by JIM KNIPFEL
June 22, 2014
Against My Better Everything
The early days of the Industrial Revolution were marked by thousands of workers losing their incomes after being replaced by more efficient and more productive machines. Whatever the hell age weíre living in now comes with its own economic ramifications. Now instead of losing our jobs, technological advances mean we will be forced to buy new crap we donít want (though weíre told repeatedly that we do), often canít afford, and that is by its shoddy nature designed to be either broken or obsolete within three years, meaning weíll have to buy even newer crap. And more and more often it seems we have less choice in the matter.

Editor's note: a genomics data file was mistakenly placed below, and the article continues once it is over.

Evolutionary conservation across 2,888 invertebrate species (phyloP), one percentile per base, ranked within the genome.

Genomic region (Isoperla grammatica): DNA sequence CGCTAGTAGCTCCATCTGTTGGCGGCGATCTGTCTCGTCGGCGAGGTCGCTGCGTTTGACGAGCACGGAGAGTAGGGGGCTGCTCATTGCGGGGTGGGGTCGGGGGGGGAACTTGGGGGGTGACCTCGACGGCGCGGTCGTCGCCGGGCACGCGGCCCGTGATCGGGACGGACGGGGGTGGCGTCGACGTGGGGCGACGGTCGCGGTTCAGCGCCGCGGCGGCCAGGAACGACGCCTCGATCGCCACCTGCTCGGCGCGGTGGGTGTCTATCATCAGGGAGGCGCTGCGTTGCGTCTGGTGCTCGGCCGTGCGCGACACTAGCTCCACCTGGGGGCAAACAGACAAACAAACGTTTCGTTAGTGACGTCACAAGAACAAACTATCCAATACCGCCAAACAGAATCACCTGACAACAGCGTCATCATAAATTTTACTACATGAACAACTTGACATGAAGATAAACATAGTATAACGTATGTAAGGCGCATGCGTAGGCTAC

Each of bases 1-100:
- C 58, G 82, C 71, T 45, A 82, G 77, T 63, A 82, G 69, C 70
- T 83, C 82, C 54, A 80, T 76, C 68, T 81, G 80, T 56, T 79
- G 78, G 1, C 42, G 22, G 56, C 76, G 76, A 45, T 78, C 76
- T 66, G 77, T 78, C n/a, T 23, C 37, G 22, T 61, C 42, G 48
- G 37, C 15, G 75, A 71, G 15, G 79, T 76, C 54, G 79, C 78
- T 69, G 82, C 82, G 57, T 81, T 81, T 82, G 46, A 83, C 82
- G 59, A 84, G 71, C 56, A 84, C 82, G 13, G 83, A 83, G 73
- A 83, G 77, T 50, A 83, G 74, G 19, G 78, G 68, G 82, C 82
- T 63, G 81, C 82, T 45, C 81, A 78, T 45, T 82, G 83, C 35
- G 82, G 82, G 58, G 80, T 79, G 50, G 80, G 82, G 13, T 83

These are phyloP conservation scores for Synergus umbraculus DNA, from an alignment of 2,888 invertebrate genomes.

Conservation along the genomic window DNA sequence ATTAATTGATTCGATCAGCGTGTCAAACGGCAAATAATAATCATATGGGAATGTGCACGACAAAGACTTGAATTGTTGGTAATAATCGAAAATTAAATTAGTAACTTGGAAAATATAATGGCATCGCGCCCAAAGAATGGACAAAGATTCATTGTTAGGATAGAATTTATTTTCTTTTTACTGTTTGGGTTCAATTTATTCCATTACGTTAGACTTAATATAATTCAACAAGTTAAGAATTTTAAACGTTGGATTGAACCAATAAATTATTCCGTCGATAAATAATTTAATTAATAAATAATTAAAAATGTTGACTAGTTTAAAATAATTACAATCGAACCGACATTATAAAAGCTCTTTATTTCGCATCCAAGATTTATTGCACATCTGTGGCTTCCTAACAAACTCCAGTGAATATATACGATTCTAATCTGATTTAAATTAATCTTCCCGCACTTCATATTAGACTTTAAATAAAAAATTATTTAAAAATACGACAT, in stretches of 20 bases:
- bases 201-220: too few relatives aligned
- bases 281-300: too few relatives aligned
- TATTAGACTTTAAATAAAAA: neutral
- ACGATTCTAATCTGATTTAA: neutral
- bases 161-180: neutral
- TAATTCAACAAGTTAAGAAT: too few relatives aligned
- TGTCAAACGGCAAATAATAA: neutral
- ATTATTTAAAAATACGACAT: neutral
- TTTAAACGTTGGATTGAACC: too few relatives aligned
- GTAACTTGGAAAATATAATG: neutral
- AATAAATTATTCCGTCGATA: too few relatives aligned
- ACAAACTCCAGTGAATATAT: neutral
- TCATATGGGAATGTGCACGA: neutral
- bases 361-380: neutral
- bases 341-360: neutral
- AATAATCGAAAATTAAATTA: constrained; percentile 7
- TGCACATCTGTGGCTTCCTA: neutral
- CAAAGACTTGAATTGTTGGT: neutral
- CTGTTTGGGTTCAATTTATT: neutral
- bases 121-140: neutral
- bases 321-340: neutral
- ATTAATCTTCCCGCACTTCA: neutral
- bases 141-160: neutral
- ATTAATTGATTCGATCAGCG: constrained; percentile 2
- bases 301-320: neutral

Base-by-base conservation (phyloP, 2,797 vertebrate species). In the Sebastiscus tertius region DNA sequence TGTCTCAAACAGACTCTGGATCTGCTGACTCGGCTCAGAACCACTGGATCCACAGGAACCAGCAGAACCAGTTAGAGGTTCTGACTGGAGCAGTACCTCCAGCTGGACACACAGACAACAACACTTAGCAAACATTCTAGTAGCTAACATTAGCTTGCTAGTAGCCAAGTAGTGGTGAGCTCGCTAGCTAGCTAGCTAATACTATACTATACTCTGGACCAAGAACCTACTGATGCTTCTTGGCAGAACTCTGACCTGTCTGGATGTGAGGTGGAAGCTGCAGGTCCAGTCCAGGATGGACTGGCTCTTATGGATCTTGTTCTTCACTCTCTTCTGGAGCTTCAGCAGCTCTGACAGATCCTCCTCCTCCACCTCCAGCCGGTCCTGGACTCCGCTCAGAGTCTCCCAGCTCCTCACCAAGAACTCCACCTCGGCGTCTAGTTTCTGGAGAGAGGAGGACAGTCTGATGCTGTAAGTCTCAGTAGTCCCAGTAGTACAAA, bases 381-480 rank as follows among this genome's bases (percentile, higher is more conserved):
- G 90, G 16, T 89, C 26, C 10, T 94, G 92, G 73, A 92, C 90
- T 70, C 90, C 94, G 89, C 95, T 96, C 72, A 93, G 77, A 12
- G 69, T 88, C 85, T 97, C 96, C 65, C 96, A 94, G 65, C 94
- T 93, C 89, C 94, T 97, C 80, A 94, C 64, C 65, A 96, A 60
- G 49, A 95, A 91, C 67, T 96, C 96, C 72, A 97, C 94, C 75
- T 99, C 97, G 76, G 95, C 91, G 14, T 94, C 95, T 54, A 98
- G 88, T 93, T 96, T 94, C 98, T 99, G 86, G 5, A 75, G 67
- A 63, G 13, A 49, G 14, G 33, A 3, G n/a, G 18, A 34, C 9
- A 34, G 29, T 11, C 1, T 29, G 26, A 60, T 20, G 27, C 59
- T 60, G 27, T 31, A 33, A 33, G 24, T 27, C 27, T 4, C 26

††††††††††† My god what a dull lede that is. Worse, I sound like some kind of damn commie. What it boils down to is this: However much you like that new cell phone, youíll need to replace it in a year as the new model will render the one youíre holding inoperable. I was perfectly happy with my analog TV. Never gave me a lick of trouble. Then six or seven years ago when we were told that analog televisions would simply stop working after a certain date as the whole world went digital, I was forced to by a pair of rabbit ears and a digital unscrambler in order to continue watching. It cost me $150 I didnít have, and now I only receive one channel, and poorly. I loved videotapes but was forced to switch to DVDs as VCRs were discontinued. Within the decade DVD players will be discontinued and I will be forced to watch movies on my computer screen, which I absolutely despise. Of course I could buy a digital flat screen TV with some kind of whatsits that would allow me to plug my computer into it and watch movies that way, but that too will cost more than I have to spend. But if I donít play the game and roll over, Iíll have to go without. Now, as it has always been, ďfreedom of choiceĒ is a cruel myth for dummies. We all know this is happening, what forces are responsible, and how nakedly deliberate and cynical it all is. And there doesnít seem to be a fucking thing we can do about it if we want to continue functioning in the world. Because weíre idiots.